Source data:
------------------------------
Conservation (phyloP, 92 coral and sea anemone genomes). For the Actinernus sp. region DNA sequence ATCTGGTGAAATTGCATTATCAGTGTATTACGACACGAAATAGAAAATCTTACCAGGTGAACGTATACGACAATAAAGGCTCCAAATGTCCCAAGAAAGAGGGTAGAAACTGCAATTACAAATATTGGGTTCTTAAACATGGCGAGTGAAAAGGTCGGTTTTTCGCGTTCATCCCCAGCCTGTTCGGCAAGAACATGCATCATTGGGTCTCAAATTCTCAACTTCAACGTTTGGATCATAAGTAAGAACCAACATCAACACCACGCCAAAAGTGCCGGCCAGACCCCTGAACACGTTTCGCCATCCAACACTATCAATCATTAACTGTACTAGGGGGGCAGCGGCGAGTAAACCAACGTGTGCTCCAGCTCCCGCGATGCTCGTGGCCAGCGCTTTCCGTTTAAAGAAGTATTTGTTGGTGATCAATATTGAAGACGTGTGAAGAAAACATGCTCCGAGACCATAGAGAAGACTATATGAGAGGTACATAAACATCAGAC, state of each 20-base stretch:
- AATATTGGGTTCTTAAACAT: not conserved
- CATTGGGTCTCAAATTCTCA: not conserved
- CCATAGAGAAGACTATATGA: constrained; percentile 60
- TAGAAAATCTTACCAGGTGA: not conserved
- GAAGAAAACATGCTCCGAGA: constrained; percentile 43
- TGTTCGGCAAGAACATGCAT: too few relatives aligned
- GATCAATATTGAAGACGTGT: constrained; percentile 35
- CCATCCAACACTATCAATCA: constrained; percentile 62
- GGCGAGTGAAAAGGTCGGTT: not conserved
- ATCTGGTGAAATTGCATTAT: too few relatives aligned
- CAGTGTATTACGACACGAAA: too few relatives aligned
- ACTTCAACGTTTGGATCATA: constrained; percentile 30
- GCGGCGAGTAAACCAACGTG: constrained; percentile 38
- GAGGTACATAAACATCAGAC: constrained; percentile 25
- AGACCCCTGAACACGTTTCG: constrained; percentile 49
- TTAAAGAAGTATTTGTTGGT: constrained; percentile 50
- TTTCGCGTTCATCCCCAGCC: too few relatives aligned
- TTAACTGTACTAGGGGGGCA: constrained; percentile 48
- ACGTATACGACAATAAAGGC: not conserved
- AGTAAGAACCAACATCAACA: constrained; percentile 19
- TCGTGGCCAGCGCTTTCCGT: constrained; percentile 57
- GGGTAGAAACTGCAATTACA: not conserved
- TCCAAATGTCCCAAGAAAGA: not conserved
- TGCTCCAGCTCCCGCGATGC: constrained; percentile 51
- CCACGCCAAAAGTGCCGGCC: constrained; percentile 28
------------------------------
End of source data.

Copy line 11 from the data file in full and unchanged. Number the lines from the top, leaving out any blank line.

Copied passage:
- ATCTGGTGAAATTGCATTAT: too few relatives aligned